AI researchers say we’ve squeezed nearly as much out of modern computers as we can

Deep learning‘s reached the end of its rope. At least according to a group of MIT researchers who recently conducted an audit of more than 1,000 pre-print papers on arXiv. We’ve run out of compute, basically. The researchers claim we’ll we’ll soon reach a point where it’s no longer economically or environmentally feasible to continue scaling deep learning systems. Per the team’s paper: Progress along current lines is rapidly becoming economically, technically, and environmentally unsustainable. Thus, continued progress in these applications will require dramatically more computationally-efficient methods, which will either have to come from changes to deep learning or from moving to other machine learning methods. This might come as a shock to TensorFlow users and AI hobbyists running impressive neural networks on GPUS or home computers, but training large scale models is a power-intensive, expensive proposition. Clever algorithms and dedicated hardware can only take things so far. If, for example, you want to train a huge state-of-the-art system like OpenAI‘s big bad text generator, GPT-2, you’ll be spending a lot of money and potentially doing some serious damage to the environment. Credit: MIT The above chart, a screenshot from the MIT team’s research paper, shows what popular deep learning systems like ImageNet cost us in terms of environmental, computational, and financial expenditure. Based on current trends, the researchers feel we’ll soon reach a point where achieving further benchmarks – such as reaching higher accuracy with ImageNet – will no longer be cost-effective under the current paradigm. Quick take: The…Continue readingAI researchers say we’ve squeezed nearly as much out of modern computers as we can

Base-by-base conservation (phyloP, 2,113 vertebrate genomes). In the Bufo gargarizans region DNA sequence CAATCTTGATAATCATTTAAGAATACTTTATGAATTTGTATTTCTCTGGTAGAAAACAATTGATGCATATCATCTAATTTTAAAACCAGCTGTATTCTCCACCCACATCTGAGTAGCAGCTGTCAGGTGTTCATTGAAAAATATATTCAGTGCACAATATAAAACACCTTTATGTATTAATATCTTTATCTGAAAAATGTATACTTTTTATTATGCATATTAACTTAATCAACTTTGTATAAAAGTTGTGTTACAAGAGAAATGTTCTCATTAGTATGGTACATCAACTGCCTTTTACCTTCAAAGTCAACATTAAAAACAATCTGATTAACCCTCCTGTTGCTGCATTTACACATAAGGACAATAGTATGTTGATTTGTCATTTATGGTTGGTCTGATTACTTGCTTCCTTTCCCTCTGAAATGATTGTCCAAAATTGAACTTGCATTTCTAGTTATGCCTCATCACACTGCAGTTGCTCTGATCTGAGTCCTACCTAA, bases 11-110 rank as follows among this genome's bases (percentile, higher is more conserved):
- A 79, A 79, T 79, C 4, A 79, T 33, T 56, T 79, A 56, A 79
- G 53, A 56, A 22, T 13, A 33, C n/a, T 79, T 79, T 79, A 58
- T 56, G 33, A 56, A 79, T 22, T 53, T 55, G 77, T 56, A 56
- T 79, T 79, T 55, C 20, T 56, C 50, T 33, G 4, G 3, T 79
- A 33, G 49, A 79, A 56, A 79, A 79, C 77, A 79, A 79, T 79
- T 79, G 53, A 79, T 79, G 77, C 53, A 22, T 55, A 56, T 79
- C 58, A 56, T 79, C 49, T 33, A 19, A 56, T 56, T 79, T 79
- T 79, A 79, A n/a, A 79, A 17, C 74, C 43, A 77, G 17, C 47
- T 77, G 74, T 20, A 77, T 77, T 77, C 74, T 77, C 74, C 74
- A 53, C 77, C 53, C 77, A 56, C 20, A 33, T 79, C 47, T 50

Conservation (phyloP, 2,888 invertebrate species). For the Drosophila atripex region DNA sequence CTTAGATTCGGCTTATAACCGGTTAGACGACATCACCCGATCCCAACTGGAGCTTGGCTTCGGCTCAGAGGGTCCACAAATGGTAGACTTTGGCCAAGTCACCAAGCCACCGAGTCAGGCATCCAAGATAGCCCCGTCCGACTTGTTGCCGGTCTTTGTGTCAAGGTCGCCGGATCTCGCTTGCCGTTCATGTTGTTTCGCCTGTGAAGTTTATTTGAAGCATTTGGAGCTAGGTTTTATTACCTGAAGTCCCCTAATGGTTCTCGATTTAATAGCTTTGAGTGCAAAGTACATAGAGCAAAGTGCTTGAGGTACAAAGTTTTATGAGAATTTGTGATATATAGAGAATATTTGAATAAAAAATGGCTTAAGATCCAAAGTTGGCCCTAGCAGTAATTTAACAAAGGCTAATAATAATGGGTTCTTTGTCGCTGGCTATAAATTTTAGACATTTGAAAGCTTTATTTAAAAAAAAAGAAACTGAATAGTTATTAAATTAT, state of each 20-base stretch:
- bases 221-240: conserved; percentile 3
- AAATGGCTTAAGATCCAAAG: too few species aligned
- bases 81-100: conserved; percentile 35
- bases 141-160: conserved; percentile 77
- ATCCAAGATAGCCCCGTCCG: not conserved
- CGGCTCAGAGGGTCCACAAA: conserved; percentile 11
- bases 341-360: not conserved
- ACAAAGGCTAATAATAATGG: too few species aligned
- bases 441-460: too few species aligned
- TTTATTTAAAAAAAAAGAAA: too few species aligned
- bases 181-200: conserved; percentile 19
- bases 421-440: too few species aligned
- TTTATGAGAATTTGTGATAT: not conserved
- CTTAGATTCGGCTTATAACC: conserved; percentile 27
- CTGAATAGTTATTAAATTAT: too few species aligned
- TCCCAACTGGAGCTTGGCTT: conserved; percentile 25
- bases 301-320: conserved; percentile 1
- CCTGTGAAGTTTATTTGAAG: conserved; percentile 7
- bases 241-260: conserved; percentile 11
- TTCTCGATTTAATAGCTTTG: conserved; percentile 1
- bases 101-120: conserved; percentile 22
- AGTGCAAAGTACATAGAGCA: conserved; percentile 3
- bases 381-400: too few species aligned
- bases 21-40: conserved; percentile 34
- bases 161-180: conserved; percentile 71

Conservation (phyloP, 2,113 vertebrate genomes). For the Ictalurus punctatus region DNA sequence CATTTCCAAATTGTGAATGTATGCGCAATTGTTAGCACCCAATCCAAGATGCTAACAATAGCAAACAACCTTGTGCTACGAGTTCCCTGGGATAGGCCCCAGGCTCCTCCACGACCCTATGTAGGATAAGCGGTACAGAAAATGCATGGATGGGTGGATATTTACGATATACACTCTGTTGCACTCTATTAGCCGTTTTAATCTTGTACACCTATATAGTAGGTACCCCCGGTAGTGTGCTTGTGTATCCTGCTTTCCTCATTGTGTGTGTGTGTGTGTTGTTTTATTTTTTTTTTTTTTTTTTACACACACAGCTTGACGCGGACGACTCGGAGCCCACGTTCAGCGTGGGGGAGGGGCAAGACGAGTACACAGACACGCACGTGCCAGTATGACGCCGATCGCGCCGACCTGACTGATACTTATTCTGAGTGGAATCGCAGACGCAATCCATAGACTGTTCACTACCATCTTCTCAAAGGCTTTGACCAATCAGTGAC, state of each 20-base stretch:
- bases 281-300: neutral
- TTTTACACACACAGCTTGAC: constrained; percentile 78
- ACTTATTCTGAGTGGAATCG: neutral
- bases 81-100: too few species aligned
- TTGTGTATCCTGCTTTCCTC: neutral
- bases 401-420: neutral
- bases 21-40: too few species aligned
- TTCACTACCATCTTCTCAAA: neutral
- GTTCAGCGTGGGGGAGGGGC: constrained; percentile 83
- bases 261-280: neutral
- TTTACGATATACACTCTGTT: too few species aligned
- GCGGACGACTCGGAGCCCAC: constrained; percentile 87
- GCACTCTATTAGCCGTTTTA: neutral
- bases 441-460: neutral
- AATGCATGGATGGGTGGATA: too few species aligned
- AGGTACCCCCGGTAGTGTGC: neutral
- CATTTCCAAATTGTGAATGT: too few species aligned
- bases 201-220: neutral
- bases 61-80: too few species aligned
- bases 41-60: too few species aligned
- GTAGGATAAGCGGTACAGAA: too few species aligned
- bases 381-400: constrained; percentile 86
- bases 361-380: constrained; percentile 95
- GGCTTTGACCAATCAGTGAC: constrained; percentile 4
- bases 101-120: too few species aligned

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Tech Radar

The role of tape in the modern data center

More businesses and consumers are adopting the cloud for their storage needs due to how easy it is to store and retrieve their files from a cloud storage service. While the cloud certainly makes sense for storing data you’ll need to access frequently, tape is still in use at modern data centers due to its much larger capacity and longevity when compared to both hard disk drives and even solid state drives. To better understand why businesses continue to use tape in the digital era, TechRadar Pro spoke with Spectra Logic’s director of hardware engineering, Matt Ninesling. Tape, like paper printing and vinyl, was supposed to die a long, long time ago. Why is it still alive? There are a few reasons why tape is an important part of the modern data centre:  First, tape is by far the lowest cost medium for storing data. This means it is an ideal solution for archiving huge data repositories for information that are not regularly accessed. Second, with the recent wave of ransomware in the past several years, creating an air gap is more important than ever in terms of an organization controlling its own destiny if attacked. Tape provides the perfect air gap in that tape cartridges are housed in libraries and offline most of time. In addition, media can be easily removed and stored offline, completely disconnected from the network, which prevents the data from being hacked, encrypted or deleted.  Third is longevity: as organisations retain data for longer and…Continue readingThe role of tape in the modern data center